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Interesting compensation scheme

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diarmuid

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Hello All,

Recently I came across a nice little 2 stage op-amp which intrigued me.
Basically the the 2nd stage of it is a source follower where primary compensation is achieved
using a big compensation cap between the 1st and 2nd stages.
Further compensation however seems to be achieved by making the bias of the source
follower programmable.

I guess the reason is - increasing the source followers bias effectively reduces its output
impedance thereby pushing the output pole further out.

I guess this would be effective if you have large cap varying loads on the output and
may not be achieving adequate pole splitting with the one comp cap at the output of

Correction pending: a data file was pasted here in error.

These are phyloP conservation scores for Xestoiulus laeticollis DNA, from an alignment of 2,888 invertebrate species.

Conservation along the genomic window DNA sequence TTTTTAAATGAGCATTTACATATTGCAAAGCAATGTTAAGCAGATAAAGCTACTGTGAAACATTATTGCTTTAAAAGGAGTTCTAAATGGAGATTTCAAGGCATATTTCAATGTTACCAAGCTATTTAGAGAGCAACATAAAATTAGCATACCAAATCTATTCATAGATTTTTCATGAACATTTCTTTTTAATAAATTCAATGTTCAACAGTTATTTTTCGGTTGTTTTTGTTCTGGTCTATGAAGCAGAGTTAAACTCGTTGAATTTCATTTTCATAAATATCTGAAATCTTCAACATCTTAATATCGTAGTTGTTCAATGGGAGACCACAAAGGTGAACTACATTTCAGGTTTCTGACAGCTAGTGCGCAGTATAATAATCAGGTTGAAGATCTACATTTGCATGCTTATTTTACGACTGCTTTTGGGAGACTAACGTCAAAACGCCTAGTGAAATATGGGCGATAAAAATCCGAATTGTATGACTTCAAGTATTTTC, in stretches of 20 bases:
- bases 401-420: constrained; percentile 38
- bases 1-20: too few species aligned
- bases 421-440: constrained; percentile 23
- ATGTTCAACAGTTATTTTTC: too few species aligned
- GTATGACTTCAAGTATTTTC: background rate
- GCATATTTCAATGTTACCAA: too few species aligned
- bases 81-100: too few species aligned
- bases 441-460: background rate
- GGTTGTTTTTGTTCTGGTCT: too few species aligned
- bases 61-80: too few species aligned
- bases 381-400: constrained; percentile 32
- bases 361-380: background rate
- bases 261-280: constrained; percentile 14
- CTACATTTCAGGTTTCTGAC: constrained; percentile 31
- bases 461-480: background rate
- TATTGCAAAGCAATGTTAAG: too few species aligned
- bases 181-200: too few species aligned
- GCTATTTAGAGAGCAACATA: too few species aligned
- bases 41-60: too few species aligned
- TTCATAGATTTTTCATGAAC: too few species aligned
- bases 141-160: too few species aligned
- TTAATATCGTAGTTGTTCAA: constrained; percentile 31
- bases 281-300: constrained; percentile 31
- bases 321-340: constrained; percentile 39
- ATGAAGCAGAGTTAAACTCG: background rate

the 1st stage.

First of all:

1. Is my understanding of this additional compensation correct?
2. Is it not a little inefficient - increasing current to push a pole out?

Thanks,

Diarmuid
 

andre_teprom

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Post here the circuit diagram in order to illustrate the concept that you're describing


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erikl

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1. Is my understanding of this additional compensation correct?
Yes, in principle. But if the current increase works proportional to the cap load increase, this (probably dominant) pole won't really get pushed out (RC ≈ const.). Actually it shouldn't get pushed out, in order not to shift it too close to the non-dominant pole, which would jeopardize stability resp. PM.

Such load-dependent dominant pole compensation is often used for LDO regulators, too.

2. Is it not a little inefficient - increasing current to push a pole out?
Might seem so, at the first glance. But to keep the necessary slew rate, you need more current for larger cap, anyway.
 
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